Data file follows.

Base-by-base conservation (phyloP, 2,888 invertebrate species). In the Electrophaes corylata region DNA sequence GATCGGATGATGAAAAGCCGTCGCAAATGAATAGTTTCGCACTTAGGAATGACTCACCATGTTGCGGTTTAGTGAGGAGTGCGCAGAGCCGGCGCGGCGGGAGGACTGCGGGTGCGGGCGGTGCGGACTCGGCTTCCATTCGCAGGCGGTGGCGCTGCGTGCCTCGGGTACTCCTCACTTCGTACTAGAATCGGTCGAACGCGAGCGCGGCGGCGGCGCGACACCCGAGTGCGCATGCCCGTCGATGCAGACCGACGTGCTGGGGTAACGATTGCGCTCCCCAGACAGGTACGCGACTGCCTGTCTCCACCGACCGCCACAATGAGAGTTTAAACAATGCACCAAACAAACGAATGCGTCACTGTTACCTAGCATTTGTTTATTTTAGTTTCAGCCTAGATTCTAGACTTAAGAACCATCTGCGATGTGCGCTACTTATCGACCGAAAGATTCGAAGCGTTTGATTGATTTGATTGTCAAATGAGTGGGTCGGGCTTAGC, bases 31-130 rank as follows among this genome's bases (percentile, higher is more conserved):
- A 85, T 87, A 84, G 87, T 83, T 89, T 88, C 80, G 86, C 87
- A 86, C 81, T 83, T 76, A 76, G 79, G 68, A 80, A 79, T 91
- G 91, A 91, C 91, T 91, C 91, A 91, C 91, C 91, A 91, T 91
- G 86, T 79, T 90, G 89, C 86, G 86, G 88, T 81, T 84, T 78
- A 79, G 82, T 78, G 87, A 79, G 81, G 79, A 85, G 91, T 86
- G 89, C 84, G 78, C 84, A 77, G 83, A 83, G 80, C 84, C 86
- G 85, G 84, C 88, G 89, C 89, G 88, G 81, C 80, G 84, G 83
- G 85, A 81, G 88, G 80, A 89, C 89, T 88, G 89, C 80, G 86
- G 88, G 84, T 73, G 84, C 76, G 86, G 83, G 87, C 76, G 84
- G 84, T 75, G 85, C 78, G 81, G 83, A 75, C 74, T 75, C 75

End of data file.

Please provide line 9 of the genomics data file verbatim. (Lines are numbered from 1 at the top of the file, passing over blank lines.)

- G 85, A 81, G 88, G 80, A 89, C 89, T 88, G 89, C 80, G 86